Monday, September 16, 2013

The pleasures of the familiar.

When the subject of change comes up, I'm usually in favor of it.

At the very least, I embrace its inevitability, choosing to ask "Well, what now?" and deal with it, even run with it. Cultural exchange is like that. Each party is transformed by the other; neither remains exactly as it was. We're all the sum of our experiences, but the calculus never stops. Every encounter changes you.  Traveling to a new place is experience, yes, but if you don't come back different, what did you learn?

Places are like this, too. We've come up with lots of phrases to describe this ever ongoing transformation: "You can't go home again." "You never step in the same river twice." "Because things are the way they are, things will not stay the way they are."

Technology, of course, has sped everything up. Decades are now years, years mere months. We can lament the fast pace, or we can quicken our step. Music, art, even food, all of them are subject to recombining, reevaluation and renewal as they churn ever onward.

I'm thinking about all of this because I'm sitting in a cafe that I used to frequent, but have only visited a few times in the last seven years. (It was a different time. I led a different life.) And this cafe is a defiant middle finger to everything I've said to this point. It hasn't changed a bit. The walls are the same color, the tables are in the same position, the espresso maker hasn't moved an inch. The same guy with the long grey beard is still doing woodcuts by the window. The overhead music remains light classical before 10am, moody alternative rock mid-morning, lively pop in the afternoon. They still get their bagels from the same Kosher bakery. They are still, wonder of wonders, cash only. The only thing I see different is the coffee supplier, having switched from a Chicago micro-roaster to one from Milwaukee that has more explicitly leftist leanings (and perhaps even better coffee).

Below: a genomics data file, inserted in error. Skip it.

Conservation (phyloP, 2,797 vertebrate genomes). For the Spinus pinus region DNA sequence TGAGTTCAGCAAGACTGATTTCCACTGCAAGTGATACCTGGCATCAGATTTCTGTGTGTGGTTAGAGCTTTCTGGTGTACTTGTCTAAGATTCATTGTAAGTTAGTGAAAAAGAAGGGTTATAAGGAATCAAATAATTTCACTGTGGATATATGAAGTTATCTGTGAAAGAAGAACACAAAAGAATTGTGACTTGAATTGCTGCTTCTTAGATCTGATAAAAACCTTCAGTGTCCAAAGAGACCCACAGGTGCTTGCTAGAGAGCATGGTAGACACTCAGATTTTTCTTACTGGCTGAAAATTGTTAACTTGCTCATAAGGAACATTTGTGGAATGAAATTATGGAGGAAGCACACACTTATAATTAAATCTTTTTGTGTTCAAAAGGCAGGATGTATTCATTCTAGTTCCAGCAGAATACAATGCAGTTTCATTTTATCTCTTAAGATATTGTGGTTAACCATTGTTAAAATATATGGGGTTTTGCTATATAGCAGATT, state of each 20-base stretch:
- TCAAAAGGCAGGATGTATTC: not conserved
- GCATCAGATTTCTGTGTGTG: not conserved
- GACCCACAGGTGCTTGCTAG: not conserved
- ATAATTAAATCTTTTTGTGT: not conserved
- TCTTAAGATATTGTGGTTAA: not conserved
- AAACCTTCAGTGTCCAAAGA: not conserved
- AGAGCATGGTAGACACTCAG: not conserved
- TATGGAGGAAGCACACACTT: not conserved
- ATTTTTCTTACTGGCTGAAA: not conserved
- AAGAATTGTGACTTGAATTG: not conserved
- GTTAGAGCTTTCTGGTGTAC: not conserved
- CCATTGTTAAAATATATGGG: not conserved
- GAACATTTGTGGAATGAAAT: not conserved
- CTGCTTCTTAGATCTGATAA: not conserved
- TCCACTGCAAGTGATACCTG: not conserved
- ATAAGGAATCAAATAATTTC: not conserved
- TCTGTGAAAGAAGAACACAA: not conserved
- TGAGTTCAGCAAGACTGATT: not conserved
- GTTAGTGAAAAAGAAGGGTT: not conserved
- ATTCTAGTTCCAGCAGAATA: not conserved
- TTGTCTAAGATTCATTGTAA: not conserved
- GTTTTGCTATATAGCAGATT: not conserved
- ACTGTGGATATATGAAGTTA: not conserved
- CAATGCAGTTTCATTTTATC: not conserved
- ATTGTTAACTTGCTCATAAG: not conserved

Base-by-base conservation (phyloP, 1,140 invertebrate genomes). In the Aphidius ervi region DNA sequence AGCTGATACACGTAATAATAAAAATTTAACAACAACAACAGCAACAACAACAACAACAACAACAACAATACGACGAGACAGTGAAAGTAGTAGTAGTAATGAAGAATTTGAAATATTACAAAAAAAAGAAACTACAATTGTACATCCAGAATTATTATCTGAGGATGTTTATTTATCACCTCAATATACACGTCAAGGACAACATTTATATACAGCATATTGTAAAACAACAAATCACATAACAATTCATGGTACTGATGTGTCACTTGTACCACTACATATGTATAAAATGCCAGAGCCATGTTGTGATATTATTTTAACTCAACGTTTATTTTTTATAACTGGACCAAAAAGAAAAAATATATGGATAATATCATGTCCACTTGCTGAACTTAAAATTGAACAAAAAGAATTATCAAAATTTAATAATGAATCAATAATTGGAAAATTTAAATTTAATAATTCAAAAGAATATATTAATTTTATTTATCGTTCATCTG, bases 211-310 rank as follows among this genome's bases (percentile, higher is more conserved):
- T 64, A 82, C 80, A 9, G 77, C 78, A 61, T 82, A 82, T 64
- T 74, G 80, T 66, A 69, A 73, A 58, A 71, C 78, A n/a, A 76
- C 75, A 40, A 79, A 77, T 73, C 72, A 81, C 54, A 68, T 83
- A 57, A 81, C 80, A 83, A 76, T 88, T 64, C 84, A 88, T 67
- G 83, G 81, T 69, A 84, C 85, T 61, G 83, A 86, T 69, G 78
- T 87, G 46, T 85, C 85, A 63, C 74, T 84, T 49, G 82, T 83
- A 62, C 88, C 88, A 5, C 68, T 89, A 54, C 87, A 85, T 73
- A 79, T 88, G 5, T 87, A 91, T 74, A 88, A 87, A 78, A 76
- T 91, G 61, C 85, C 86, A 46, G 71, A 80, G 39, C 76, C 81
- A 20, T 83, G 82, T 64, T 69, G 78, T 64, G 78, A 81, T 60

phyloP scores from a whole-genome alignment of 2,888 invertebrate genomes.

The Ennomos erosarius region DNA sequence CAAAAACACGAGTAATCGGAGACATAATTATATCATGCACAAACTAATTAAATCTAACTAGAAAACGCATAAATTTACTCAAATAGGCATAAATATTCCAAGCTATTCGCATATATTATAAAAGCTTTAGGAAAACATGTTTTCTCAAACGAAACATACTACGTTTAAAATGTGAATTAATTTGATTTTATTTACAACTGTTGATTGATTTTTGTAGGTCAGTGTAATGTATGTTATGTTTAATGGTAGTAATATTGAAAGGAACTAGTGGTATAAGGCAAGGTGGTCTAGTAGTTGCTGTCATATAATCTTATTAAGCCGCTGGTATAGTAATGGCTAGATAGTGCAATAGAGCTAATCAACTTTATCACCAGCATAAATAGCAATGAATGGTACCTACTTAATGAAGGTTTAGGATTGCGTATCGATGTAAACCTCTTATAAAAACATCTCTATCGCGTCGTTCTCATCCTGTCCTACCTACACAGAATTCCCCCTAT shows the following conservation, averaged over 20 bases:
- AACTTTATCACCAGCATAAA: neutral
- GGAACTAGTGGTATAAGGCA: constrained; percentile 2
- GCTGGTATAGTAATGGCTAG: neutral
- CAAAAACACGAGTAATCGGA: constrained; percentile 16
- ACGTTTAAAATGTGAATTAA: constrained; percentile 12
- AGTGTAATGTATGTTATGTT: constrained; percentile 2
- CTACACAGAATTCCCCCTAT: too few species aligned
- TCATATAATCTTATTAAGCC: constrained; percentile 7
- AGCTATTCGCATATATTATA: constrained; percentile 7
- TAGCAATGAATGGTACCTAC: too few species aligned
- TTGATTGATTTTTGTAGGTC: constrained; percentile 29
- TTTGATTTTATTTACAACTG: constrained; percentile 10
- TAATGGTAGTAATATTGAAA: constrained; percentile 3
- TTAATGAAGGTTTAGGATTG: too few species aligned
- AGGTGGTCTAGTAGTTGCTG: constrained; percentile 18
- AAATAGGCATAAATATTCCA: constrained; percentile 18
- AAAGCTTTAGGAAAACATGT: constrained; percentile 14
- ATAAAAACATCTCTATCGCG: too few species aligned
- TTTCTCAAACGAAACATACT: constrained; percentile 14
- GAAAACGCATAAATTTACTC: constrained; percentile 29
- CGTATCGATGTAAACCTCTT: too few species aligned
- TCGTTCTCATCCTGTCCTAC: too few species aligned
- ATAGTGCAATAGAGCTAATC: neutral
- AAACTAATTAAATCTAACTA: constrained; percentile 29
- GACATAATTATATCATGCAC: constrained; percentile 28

This cafe was both my office and my place of refuge. It's where I learned to write, or at least came around to the notion that I could write. It was a tumultuous time in my life. Things were changing, and I was deathly afraid of change. My marriage was dissolving, but that very idea was inconceivable, setting up an internal conflict that I could barely acknowledge. So I came here, and I read, I wrote, I took comfort in being around familiar faces that were nonetheless, with few exceptions, nameless strangers. When the dissolve became a full-on split, it was not I who drove the wedge. Such was the potency of my inertia.

That was, as I indicated, seven years ago. I moved to a different part of town and consciously avoided the old neighborhood. I still came to this cafe on occasion, but with time and distance it happened less frequently. There were other, closer cafes to inhabit. There was one on the corner by my apartment that got their bagels from the very same Kosher bakery, but that placed closed earlier this year. It is worth noting that I find this particular bagel vastly superior to any other.

Which is why I came back here last week. To get that bagel. Some things, it turns out, are just as good in life as they are in memory. In the intervening years, my approach to life took a left turn into uncharted, improbable territory. The unknown was thrust upon me, but much to my surprise, it proved a nourishing wellspring of growth. With that came a perspective on my past as well as a more adventurous approach to the present. The world itself seemed to change. And yet, this cafe has been frozen in time.

It feels almost absurd to think of something as mundane as a cafe as part of traditional culture, but that's exactly what this one is. It's as ritualistic as church in here, and (if you accept its tenets) just as spiritually fulfilling.

It's good to be back.

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